Phil Plait is an accomplished astronomer, author and blogger.
Photo by David Baldwin.
Phil Plait—author, astronomer, skeptic and blogger—was the third speaker for the 2018-19 Convocation Series. Plait’s speech, “Strange New Worlds: Is Earth Special?”, was held in Memorial Chapel at 11:10 a.m. on Thursday, Jan. 17.
As has become custom, in President Mark Burstein’s welcome at the beginning of the event, he read a land acknowledgement for Lawrence’s Appleton and Door County campuses. This land acknowledgment can now be found on the Lawrence website in the “About” section.
Following President Burstein’s welcome, sophomore Hung Nguyen and junior Ji Yang performed “Mercury, The Winged Messenger” from “The Planets” on pianos. After the performance, Associate Professor of Physics and Chair of the Physics Department Megan Picket introduced Plait.
The friendship between Plait and Picket allowed the introduction to include jokes as well as the typical mentions of awards and experiences. Picket made a point to mention Plait’s unique humor, often showcased in his writing.
Not only is Plait an author of two books and a writer for a blog named “Bad Astronomy,” he was also consulted for Nova and Crash Course and was the lead writer for “Bill Nye Saves the World.”
Plait began his speech by setting the stage with the line: “as twilight falls in the Chapel.” After introducing his humor, Plait began to mention what excites him most about science. He is both passionate for what science is and what it is not, and he spoke of his favorite research about planets around other stars.
Plait’s research revolves around the question : “Is Earth special?” This is exceptionally interesting to him, as he admits that during his years in graduate school, there was not a single planet outside of our solar system discovered yet.
Throughout his speech, Plait returned to the question of Earth’s possibly special nature. Often the answer was along the lines of, “Maybe, but…” These unclear and sometimes changing answers are due to the wrong question being asked, according to Plait.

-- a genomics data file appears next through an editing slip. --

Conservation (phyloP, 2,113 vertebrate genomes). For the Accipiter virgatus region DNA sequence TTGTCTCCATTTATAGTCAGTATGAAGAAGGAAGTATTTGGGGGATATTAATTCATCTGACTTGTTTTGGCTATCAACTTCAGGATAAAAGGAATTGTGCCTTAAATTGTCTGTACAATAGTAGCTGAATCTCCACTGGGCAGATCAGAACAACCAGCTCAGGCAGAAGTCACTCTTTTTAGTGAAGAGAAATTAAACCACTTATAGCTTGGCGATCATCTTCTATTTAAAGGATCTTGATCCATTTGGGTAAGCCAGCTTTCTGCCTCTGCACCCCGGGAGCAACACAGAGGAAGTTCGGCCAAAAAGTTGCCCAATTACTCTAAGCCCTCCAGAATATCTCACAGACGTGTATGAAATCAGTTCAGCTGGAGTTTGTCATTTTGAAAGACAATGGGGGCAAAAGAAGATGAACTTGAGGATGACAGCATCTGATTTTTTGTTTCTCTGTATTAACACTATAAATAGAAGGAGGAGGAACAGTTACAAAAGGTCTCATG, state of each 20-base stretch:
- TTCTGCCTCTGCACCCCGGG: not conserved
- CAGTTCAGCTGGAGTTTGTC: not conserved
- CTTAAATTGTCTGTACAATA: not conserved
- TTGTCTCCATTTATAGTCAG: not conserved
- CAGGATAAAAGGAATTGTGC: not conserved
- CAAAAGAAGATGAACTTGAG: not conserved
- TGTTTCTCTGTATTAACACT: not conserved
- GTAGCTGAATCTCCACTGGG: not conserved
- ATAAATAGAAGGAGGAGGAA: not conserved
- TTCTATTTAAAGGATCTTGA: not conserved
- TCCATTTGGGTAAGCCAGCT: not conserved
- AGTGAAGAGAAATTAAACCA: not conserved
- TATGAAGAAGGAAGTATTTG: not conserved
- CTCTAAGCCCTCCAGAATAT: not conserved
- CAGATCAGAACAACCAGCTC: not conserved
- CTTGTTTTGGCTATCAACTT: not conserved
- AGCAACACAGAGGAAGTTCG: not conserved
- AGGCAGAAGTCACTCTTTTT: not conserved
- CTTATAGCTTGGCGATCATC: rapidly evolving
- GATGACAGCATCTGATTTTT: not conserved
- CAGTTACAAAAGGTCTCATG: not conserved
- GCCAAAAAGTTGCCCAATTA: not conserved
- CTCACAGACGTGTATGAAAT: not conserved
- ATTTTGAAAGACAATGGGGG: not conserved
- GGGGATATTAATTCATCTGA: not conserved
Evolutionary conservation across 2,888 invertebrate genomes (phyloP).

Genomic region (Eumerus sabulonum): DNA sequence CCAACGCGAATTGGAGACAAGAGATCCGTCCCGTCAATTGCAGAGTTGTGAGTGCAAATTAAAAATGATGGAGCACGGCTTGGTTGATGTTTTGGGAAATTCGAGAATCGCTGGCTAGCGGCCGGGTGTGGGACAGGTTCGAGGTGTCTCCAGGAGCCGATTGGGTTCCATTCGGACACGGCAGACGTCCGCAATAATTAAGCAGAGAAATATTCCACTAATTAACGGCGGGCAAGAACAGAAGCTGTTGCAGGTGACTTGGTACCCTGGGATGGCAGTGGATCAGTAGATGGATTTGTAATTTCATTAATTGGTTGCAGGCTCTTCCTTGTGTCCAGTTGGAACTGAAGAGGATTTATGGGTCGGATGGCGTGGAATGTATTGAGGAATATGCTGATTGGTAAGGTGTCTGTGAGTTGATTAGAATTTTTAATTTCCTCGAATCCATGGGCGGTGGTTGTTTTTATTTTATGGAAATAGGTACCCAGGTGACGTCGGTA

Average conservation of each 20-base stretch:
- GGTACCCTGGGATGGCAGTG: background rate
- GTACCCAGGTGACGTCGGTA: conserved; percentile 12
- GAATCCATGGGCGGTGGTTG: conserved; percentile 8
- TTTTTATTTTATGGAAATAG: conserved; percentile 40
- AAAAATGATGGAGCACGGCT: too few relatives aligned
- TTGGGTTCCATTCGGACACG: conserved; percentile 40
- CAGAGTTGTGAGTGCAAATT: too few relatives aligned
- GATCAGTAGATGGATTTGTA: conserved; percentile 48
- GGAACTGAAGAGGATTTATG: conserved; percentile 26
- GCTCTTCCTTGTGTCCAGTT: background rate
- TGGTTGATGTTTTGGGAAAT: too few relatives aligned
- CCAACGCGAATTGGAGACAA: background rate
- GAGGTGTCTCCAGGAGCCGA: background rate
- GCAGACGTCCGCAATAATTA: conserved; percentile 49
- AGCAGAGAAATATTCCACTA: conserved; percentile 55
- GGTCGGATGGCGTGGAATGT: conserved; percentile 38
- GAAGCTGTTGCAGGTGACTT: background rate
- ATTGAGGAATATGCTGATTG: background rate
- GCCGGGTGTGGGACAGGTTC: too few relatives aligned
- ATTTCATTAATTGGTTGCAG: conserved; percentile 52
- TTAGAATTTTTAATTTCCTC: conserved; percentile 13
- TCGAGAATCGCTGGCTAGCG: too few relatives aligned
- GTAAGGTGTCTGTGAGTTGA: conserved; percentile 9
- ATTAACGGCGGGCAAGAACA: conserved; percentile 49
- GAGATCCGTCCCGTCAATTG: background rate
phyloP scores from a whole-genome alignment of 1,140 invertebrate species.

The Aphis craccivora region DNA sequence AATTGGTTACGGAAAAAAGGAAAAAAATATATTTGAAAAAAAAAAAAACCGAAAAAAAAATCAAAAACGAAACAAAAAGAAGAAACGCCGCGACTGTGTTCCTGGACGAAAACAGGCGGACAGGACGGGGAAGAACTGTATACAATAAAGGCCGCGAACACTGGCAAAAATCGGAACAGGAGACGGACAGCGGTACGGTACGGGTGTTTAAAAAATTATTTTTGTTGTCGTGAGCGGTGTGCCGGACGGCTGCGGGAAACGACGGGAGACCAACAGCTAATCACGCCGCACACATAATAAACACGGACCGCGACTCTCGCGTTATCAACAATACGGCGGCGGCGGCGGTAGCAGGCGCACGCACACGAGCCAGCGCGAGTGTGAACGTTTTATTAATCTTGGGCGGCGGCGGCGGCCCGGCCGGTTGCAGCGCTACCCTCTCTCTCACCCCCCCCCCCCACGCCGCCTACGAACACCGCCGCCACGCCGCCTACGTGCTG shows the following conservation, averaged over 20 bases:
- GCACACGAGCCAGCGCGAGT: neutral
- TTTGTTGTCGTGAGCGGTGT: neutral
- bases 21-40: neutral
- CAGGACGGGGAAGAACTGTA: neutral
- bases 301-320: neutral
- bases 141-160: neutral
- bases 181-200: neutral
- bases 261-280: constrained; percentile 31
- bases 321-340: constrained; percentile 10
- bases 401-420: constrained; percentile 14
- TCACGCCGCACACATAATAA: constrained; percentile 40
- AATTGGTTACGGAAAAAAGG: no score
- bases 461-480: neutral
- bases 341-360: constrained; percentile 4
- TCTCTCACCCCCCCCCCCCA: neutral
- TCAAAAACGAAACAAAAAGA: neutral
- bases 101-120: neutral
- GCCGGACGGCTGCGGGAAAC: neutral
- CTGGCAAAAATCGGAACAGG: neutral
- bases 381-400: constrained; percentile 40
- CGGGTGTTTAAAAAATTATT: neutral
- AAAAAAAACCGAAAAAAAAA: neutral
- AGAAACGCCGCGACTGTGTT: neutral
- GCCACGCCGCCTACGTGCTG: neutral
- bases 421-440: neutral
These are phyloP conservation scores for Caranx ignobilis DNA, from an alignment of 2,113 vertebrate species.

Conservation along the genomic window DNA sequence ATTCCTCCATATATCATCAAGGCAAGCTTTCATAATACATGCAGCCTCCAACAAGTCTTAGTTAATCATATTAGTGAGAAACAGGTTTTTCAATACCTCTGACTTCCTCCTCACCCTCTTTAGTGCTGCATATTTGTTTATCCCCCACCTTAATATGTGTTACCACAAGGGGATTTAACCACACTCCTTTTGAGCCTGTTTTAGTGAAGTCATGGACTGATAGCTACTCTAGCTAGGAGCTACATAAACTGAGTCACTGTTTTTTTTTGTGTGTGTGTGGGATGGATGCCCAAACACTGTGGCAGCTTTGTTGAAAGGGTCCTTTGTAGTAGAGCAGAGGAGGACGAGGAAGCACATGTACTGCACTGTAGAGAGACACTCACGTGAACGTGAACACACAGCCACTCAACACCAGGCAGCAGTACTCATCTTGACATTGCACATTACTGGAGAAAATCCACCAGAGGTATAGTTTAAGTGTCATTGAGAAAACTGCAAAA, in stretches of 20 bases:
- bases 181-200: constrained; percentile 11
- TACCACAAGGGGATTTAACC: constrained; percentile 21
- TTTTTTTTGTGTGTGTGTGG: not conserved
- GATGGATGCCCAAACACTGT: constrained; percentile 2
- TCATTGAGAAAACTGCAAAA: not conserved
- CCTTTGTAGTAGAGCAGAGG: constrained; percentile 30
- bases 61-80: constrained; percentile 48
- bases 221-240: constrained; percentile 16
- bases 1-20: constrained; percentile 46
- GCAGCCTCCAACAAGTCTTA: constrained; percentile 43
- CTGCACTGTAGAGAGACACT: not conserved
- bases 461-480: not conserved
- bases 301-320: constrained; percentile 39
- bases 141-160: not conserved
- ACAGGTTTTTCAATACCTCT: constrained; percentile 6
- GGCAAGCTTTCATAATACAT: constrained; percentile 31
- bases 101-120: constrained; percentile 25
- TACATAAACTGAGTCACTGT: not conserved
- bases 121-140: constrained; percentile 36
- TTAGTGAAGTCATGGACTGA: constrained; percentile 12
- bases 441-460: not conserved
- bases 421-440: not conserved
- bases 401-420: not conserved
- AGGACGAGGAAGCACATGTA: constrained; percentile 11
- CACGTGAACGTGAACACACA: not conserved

The answer shifts based on the question being asked, for the question of whether Earth is special is too broad. According to Plait, there needs to be some context. In what regard could Earth be special?
Plait points out that Earth is definitely special in that it is the only planet that is known to have water on the surface. Because we know life needs water, this points to the idea of Earth being quite special indeed.
Through Plait’s continuous questioning, he explained the Habitable Zone, also known as the Goldilocks Zone, to the audience. He also introduced the concepts of transit theory, Doppler shift and reflex velocity. Despite these possibly foreign terms, Plait addressed the definitions and effects of each term.
Amidst the lessons that Plait discussed, he also made sure to insert jokes and even quoted “The Pirates of the Caribbean” at one point. He admitted that there are always “lots of dumb cultural references in [his] talks.”
Plait continued to discuss Earth-like planets and “super Earths” and compare them to the nature of our Earth. According to Plait, there could be billions of Earth-like planets in our galaxy alone. In that regard, Earth is not particularly special.
Despite the ever-changing answer to Plait’s question of whether Earth is special, he concluded his speech a bit sentimentally. “It is our home. Is Earth special? Yeah, I think it is.” Following Plait’s speech, there was an informal question and answer session held in the Memorial Chapel.
The fourth Convocation in the 2018-19 Series will be delivered by Matika Wilbur. Wilbur is the Project 562 director and photographer. She will be delivering her speech “Changing the Way We See Native America” on Thursday, Apr. 11, 2019, at 11:10 a.m. in Memorial Chapel.